usecols=7, delimiter="\t", skiprows=0,
      dtype=np.long)

    self.x_data = T.tensor(x_tmp,
      dtype=T.float32).to(device)
    self.y_data = T.tensor(y_tmp,
      dtype=T.long).to(device)

The __init__() method loads data into memory from file using the NumPy loadtxt() function and then converts the data to PyTorch tensors. Instead of using loadtxt(), two other common approaches are to use a program-defined data loading function, or to use the read_csv() function from the Pandas code library. The max_rows parameter of loadtxt() can be used to limit the amount of data read. If max_rows is set to None, then all data in the source file will be read.

In situations where your source data is too large to fit into memory, you will have to read data into a buffer and refill the buffer when the buffer has been emptied. This is a fairly difficult task.

The demo data stores both the predictor values and the dependent values-to-predict in the same file. In situations where the predictor values and dependent variable values are in separate files, you'd have to pass in two source file names instead of just one. Another common alternative is to pass in just a single source directory and then use hard-coded file names for the training and test data.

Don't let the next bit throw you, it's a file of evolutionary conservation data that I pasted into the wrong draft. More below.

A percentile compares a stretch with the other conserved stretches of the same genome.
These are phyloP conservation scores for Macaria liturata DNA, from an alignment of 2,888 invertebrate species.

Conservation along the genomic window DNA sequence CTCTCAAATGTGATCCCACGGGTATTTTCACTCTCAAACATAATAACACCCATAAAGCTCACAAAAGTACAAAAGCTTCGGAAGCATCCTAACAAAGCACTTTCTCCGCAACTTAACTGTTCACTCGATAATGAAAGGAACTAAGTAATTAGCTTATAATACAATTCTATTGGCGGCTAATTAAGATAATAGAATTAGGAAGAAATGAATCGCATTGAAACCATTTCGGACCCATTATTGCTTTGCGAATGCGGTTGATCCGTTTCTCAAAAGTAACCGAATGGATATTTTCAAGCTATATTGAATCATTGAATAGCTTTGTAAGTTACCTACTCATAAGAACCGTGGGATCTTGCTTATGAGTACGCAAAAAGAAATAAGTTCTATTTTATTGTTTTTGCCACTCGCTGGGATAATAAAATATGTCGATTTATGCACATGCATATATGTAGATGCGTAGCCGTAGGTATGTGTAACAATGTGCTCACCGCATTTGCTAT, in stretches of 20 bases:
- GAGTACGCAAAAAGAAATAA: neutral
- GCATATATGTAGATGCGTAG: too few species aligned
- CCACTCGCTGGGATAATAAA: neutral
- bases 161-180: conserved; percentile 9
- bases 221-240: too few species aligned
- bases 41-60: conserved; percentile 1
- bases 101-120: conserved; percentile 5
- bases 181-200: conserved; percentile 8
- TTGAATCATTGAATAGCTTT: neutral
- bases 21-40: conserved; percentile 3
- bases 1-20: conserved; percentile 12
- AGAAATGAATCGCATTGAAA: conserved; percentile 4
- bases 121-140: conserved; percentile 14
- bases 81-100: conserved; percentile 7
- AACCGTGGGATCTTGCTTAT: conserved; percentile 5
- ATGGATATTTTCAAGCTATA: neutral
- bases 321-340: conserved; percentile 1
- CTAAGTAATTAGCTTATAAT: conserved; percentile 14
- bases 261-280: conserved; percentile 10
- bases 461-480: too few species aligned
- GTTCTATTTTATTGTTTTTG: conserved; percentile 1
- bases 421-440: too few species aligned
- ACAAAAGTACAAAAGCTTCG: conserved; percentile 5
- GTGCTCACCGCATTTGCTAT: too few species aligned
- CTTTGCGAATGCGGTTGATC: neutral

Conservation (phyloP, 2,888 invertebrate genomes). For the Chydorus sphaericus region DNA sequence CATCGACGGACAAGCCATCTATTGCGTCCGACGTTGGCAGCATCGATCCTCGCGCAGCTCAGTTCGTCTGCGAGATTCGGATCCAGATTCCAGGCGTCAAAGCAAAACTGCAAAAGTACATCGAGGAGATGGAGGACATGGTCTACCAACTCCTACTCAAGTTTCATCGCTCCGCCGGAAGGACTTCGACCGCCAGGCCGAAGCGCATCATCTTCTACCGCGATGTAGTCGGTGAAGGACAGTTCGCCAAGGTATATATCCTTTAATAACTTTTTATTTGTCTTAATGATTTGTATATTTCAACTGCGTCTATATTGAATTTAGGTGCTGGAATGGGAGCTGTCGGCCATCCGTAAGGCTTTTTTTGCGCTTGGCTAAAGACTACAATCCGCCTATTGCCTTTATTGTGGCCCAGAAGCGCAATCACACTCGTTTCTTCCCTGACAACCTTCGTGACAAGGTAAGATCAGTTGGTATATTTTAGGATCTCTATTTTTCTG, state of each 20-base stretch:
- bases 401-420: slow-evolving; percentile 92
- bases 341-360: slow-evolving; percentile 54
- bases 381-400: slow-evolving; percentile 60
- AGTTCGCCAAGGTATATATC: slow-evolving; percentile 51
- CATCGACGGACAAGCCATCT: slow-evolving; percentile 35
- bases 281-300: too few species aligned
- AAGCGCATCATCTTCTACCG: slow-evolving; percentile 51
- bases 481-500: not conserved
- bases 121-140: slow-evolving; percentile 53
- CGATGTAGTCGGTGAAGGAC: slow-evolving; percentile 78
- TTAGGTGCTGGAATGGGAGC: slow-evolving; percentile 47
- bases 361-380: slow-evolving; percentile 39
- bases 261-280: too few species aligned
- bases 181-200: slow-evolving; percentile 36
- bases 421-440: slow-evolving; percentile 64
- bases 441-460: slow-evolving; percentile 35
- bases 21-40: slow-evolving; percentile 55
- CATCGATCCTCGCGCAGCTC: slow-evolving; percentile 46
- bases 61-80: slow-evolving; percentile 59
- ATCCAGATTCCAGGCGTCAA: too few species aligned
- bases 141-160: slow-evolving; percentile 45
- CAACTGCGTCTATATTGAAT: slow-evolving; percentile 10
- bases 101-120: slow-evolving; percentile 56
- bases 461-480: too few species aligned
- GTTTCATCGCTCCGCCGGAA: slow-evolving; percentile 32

The demo __init__() method bulk-converts all NumPy array data to PyTorch tensors. An alternative is to leave the data in memory as NumPy arrays and then convert to batches of data to tensors in the __getitem__() method. Conversion from NumPy array data to PyTorch tensor data is an expensive operation so it's usually better to convert just once rather than repeatedly converting batches of data.

The __len__() method is defined as:

  def __len__(self):
    return len(self.x_data)

A Dataset object has to know how much data there is so that an associated DataLoader object knows how to iterate through all data in batches.

The __getitem__() method is defined as:

  def __getitem__(self, idx):
    if T.is_tensor(idx):
      idx = idx.tolist()
    preds = self.x_data[idx, 0:7]
    pol = self.y_data[idx]
    sample = \
      { 'predictors' : preds, 'political' : pol }
    return sample